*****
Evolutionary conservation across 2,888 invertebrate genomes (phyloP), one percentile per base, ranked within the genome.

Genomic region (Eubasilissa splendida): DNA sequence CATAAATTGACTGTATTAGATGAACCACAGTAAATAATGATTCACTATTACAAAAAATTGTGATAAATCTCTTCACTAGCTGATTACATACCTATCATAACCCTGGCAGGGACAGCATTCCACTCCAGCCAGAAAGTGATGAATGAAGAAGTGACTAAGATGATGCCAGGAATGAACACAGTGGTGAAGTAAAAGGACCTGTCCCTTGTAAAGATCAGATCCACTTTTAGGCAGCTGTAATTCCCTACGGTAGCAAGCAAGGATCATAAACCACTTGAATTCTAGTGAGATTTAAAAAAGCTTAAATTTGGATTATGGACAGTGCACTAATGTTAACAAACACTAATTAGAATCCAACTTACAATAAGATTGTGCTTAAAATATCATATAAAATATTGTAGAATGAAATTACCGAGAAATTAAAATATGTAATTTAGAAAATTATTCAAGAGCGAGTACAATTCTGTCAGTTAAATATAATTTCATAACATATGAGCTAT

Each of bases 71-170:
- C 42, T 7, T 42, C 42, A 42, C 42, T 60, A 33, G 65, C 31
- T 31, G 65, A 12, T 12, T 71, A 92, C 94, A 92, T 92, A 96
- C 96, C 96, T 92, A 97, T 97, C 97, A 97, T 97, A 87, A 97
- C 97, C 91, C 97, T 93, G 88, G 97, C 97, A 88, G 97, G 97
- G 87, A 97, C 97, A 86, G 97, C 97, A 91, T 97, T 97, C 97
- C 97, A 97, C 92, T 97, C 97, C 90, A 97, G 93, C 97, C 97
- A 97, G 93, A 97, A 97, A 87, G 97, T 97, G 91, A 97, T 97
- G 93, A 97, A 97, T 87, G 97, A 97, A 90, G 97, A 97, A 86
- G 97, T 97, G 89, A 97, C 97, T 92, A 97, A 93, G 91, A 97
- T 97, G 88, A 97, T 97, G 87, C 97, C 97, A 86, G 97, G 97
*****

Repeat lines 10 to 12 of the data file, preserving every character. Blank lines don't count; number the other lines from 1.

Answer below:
- A 97, G 93, A 97, A 97, A 87, G 97, T 97, G 91, A 97, T 97
- G 93, A 97, A 97, T 87, G 97, A 97, A 90, G 97, A 97, A 86
- G 97, T 97, G 89, A 97, C 97, T 92, A 97, A 93, G 91, A 97